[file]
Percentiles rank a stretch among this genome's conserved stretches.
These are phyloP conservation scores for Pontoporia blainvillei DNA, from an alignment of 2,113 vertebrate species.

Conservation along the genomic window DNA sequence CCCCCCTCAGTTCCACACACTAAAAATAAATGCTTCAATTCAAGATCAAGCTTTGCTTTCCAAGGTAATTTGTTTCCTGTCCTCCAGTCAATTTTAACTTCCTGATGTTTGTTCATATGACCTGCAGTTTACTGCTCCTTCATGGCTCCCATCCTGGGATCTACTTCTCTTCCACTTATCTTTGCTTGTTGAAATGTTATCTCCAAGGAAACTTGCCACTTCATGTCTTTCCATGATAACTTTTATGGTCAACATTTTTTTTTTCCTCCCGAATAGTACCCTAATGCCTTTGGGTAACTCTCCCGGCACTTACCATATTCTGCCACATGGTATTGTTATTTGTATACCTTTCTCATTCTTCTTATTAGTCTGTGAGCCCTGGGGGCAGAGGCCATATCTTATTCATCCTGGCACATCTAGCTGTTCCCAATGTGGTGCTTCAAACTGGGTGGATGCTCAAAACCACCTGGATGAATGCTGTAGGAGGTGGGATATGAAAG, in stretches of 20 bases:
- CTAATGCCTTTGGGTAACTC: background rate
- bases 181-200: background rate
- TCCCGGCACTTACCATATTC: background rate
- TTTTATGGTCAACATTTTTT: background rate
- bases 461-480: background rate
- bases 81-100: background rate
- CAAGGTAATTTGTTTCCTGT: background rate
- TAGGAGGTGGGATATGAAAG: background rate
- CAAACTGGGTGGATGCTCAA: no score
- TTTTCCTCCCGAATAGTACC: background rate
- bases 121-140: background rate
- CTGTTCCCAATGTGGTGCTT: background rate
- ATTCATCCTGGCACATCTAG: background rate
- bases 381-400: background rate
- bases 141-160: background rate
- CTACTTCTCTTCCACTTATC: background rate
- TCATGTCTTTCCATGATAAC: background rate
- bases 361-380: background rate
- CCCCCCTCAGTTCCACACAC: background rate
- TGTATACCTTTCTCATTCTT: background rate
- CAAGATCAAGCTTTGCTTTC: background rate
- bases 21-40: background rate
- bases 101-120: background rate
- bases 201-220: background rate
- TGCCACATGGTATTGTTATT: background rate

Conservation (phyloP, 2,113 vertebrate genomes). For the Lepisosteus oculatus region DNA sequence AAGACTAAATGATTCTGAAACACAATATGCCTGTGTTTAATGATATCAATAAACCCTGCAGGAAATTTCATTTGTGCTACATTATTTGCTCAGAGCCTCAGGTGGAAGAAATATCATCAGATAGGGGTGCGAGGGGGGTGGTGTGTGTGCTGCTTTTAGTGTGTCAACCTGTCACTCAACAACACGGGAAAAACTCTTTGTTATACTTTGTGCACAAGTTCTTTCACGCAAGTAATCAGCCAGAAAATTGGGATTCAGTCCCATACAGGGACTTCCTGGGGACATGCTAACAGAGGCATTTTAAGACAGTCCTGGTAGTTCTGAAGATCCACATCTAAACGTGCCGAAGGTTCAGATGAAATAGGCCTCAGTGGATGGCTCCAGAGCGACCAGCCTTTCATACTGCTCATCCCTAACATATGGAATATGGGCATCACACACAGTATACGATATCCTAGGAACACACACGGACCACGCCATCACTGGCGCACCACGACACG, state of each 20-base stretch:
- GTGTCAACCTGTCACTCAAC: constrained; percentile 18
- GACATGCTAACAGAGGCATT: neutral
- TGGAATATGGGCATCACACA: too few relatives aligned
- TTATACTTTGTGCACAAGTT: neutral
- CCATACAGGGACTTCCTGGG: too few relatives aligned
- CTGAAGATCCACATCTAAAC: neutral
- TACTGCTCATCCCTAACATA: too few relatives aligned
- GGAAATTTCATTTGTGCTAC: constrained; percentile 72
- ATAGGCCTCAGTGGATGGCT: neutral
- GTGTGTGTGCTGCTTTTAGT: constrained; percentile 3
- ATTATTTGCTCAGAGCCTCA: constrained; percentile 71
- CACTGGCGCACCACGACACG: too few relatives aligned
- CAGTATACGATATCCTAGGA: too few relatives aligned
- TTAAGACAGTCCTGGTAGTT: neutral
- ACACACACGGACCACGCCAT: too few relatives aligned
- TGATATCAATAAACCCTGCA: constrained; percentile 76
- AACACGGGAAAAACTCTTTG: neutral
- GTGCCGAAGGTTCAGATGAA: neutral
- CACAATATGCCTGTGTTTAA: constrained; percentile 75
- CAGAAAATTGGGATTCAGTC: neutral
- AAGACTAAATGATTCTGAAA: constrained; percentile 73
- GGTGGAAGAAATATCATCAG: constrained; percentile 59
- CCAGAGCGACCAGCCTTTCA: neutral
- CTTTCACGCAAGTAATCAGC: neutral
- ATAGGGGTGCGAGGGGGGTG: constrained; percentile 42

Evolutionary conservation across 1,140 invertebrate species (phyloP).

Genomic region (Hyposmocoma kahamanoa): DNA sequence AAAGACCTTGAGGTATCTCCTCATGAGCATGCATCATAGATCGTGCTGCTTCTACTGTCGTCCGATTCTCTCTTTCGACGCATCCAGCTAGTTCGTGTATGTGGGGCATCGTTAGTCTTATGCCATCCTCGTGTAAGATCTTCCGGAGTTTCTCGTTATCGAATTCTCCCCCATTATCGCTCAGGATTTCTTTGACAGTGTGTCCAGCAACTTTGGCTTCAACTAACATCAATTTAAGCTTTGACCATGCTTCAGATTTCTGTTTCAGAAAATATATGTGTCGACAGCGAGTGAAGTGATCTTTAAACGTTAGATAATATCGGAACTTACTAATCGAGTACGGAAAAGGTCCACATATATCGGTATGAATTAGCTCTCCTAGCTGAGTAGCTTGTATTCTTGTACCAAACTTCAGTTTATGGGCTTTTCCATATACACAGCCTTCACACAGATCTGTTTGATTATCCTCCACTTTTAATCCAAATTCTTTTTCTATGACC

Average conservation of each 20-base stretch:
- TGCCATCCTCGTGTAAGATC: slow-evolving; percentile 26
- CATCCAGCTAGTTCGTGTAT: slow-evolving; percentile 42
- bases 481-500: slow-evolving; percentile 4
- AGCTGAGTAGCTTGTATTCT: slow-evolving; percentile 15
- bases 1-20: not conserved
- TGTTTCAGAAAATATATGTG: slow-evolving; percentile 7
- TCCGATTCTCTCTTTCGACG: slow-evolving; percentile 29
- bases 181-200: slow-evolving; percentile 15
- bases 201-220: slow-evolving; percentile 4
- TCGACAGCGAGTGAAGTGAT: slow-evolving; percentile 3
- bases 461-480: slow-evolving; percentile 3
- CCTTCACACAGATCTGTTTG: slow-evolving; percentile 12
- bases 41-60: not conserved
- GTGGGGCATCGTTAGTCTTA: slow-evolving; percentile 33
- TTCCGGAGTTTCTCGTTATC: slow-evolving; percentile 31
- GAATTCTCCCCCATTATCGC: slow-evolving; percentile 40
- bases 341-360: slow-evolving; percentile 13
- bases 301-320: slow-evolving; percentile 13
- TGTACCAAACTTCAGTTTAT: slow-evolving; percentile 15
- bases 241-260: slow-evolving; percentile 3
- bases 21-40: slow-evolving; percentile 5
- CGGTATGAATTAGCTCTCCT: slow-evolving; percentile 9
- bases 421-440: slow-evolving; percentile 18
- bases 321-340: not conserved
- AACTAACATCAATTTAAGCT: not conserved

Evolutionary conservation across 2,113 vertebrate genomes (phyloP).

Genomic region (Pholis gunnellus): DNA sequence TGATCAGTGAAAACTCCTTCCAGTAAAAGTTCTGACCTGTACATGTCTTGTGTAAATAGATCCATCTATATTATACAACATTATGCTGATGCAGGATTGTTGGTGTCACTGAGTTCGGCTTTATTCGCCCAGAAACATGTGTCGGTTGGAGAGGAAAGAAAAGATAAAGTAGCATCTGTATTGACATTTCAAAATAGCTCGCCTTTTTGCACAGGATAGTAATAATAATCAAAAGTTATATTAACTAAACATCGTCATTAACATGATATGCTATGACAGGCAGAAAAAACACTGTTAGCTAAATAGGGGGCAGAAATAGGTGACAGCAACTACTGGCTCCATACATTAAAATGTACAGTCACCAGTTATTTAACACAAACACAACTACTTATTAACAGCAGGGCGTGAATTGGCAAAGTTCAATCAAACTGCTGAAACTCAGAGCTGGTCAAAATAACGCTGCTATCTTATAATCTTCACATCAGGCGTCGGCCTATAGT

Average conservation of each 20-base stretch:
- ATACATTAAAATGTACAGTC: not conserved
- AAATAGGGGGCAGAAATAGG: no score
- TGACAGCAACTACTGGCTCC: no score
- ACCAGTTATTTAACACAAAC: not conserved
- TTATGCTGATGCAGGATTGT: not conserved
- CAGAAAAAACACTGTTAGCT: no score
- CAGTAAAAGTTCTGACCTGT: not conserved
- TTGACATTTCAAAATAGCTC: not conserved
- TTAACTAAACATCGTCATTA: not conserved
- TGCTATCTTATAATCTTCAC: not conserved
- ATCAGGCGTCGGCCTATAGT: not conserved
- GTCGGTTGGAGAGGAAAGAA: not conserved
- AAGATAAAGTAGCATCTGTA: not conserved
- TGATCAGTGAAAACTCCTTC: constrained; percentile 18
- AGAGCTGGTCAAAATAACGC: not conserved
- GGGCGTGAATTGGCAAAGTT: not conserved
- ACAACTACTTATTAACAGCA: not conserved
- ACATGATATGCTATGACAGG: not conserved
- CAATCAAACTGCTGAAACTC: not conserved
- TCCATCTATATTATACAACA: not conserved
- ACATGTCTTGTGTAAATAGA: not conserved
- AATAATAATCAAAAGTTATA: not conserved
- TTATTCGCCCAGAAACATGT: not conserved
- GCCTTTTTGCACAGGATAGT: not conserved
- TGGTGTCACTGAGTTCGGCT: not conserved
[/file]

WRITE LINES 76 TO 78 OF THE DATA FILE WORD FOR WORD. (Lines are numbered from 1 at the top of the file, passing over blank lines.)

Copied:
- TGTACCAAACTTCAGTTTAT: slow-evolving; percentile 15
- bases 241-260: slow-evolving; percentile 3
- bases 21-40: slow-evolving; percentile 5